July 31 (NBD) -- According to recent media reports, Lucky Air Co., Ltd., a low-cost carrier based in Kunming, southwest China's Yunnan province, have announced passengers of the airline can now buy extra seats on a same flight for more spacious and private room.
This immediately aroused heated debates among Internet users.
While some said selling available spare seats is helpful to drive up airlines' profits, some regarded it as a wasting of resource and a showoff of wealth on the grounds that some people cannot even afford a single seat.
The bulletin published by the Civil Aviation Administration of China showed the seat occupancy rate of flights was around 80 percent on average and even much lower in slack season for travel last year.
Getting nothing relating to the new service on Lucky Air's portal website, NBD contacted the airline via the official customer service hotline, and was told by several staff that they hadn't received any notification about the service.
Civil aviation expert Lin Zhijie said selling extra seats to passengers is a kind of civil airlines' new attempt to deliver personalized services. Such service is not new, primarily available to passengers carrying oversized carry-on luggage like cello or golf clubs in the past. Innovatively extending the service to meet the demand of upscale consumers allows airlines to reap substantial gains from empty seats, Lin noted.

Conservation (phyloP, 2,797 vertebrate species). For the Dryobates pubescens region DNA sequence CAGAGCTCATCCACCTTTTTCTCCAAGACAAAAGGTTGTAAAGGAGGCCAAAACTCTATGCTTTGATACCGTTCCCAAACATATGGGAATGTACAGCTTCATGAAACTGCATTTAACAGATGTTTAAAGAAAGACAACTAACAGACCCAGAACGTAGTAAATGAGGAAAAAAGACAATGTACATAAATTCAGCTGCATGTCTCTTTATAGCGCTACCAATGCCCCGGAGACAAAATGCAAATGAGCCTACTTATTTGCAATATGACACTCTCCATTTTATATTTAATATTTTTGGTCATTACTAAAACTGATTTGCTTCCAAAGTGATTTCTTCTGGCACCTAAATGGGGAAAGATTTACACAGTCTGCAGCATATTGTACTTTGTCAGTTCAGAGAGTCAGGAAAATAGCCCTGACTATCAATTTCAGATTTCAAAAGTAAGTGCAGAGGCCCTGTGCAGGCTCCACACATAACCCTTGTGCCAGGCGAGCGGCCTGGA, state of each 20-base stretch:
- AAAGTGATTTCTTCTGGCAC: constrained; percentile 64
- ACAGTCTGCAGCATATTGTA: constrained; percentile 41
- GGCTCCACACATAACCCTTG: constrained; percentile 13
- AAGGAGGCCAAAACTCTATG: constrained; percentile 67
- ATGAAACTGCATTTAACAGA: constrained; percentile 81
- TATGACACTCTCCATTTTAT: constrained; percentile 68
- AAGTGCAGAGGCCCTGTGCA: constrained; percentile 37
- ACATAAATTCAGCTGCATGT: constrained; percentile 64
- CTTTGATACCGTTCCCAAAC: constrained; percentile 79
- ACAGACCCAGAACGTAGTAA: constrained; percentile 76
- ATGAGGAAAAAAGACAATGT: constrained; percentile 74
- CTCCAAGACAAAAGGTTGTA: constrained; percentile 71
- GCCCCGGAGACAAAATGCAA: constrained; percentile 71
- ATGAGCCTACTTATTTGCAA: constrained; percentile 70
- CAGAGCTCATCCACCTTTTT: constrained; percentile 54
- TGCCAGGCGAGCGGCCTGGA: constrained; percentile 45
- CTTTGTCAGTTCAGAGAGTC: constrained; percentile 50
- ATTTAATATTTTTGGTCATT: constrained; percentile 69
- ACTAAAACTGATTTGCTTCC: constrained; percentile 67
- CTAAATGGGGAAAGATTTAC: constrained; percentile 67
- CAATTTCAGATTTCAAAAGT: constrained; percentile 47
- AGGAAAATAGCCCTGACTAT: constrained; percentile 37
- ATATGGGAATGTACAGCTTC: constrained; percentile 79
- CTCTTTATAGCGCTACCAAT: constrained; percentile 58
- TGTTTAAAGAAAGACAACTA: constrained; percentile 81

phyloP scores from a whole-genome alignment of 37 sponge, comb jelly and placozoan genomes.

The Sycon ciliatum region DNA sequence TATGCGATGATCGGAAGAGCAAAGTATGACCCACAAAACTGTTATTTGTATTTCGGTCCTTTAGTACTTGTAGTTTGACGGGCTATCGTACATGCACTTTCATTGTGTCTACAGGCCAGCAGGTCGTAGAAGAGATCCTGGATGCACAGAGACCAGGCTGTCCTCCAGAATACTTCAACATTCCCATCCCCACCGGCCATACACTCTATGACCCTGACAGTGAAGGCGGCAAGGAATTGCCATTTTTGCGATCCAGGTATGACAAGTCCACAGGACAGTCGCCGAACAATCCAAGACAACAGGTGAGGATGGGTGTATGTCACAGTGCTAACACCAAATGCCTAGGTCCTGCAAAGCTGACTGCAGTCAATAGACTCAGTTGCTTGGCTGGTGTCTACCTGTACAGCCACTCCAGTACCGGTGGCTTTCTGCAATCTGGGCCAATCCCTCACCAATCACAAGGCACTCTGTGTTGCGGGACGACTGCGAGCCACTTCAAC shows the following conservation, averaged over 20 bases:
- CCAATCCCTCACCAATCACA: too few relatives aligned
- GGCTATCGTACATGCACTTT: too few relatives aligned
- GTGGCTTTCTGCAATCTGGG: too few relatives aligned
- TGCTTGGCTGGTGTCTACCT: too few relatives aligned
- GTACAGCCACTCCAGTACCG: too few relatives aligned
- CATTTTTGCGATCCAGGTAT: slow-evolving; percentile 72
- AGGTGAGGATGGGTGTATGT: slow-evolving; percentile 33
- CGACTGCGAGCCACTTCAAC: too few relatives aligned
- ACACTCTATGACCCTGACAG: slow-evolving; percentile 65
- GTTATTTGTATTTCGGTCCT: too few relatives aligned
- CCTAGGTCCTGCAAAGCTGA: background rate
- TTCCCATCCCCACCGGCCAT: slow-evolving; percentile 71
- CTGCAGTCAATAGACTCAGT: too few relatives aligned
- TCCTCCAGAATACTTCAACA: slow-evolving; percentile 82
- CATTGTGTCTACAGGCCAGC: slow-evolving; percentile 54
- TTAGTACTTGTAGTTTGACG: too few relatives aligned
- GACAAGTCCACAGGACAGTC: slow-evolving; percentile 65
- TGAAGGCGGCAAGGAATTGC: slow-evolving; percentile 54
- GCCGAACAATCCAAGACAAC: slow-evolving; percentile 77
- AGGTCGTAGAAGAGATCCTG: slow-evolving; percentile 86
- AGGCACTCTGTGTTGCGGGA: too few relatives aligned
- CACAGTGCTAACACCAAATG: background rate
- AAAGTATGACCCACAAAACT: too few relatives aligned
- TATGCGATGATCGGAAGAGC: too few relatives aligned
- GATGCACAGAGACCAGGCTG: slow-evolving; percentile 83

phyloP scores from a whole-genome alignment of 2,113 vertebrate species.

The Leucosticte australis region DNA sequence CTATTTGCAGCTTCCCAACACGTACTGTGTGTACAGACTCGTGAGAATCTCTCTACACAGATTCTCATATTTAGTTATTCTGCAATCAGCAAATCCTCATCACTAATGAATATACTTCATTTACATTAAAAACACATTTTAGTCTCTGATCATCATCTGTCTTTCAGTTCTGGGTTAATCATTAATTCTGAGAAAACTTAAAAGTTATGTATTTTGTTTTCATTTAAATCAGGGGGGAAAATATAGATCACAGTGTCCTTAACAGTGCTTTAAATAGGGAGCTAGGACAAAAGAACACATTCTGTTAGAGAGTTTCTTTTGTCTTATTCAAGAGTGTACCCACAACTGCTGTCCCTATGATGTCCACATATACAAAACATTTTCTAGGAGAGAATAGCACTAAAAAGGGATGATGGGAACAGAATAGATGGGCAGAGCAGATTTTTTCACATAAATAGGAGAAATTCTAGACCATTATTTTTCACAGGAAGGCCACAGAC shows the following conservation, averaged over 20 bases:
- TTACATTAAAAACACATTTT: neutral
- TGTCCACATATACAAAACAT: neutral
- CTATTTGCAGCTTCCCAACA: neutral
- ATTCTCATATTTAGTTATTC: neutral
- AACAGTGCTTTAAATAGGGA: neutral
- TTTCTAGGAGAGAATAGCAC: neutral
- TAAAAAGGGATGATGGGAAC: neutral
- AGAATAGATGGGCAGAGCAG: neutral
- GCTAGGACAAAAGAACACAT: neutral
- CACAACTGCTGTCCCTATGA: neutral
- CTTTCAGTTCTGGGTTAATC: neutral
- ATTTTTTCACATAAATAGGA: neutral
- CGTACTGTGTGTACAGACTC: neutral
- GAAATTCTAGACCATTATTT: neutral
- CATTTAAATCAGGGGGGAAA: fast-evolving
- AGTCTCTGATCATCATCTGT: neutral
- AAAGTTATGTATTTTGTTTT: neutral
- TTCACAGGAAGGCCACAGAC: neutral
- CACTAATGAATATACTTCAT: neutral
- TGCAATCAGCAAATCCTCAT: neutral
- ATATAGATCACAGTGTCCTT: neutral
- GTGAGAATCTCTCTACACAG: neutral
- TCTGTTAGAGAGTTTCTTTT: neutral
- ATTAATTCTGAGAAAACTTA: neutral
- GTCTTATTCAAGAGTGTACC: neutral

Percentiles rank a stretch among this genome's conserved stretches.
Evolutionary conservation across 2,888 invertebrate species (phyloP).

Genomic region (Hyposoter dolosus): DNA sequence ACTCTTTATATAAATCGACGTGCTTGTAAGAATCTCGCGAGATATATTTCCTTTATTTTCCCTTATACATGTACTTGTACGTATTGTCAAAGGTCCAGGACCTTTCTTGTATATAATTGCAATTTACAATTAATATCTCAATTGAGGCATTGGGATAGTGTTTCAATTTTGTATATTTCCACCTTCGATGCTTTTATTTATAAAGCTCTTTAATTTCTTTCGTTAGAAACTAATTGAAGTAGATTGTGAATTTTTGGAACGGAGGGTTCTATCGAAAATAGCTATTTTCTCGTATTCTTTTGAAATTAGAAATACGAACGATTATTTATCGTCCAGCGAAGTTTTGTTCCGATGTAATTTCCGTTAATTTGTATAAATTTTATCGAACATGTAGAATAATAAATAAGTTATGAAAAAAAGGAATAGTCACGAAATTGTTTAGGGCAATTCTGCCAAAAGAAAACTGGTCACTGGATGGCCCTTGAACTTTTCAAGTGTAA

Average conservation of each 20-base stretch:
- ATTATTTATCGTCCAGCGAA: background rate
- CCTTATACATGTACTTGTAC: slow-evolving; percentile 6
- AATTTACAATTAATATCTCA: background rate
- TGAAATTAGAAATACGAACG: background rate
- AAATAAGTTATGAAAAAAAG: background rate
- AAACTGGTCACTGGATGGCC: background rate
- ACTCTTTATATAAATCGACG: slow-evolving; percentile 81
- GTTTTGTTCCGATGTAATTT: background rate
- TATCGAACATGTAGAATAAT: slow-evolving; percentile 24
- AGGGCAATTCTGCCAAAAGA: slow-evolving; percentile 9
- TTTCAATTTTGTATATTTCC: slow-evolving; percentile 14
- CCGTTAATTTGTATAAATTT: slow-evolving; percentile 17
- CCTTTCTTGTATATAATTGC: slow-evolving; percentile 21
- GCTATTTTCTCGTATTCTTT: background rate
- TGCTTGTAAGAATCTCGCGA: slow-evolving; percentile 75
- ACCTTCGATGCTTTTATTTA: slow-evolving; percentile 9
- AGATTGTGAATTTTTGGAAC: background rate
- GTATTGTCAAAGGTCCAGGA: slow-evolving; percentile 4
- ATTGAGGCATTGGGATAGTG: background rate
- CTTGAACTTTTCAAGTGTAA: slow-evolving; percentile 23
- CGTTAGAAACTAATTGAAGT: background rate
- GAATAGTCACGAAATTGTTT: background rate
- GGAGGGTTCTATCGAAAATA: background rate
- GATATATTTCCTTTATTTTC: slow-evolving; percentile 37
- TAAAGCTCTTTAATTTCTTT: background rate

The ancillary services market is currently hotly pursued by airlines facing rising aviation oil price.
According to the International Air Transport Association's quarterly survey of airlines' chief financial officers and heads of cargo, climbing aviation oil prices pushed up airline companies' operational costs and squeezed their operating profits in the second quarter of this year. Around 54 percent of respondents predicted a further increase in operational costs over the next 12 months.
Defined as revenue beyond the sale of air tickets, ancillary revenue can be divided into the following four categories: A la carte features including onboard sale of food and drinks, reserved seating, and pet transportation, commission-based revenue, frequent flyer, and advertising.
Data shows 23 airlines around the world generated 2.45 billion U.S. dollars in ancillary revenue in 2007, and in 2016, 66 carriers lifted that figure sharply to 44.6 billion U.S. dollars. This demonstrates the ancillary service sector has large room for growth.
A research report released by Hua Chuang Securities in February this year shows that ancillary revenue accounted for 5 percent of the total revenue at traditional airlines, and the ratio is 10 percent at major U.S. airlines, 10-20 percent at low-cost carriers, and more than 20 percent at ancillary revenue champions.
An aviation industry analyst told NBD that in the future, airlines will exert all their energies to tap deeper into the promising ancillary service market, and differentiated non-ticket business will definitely be a great profit source.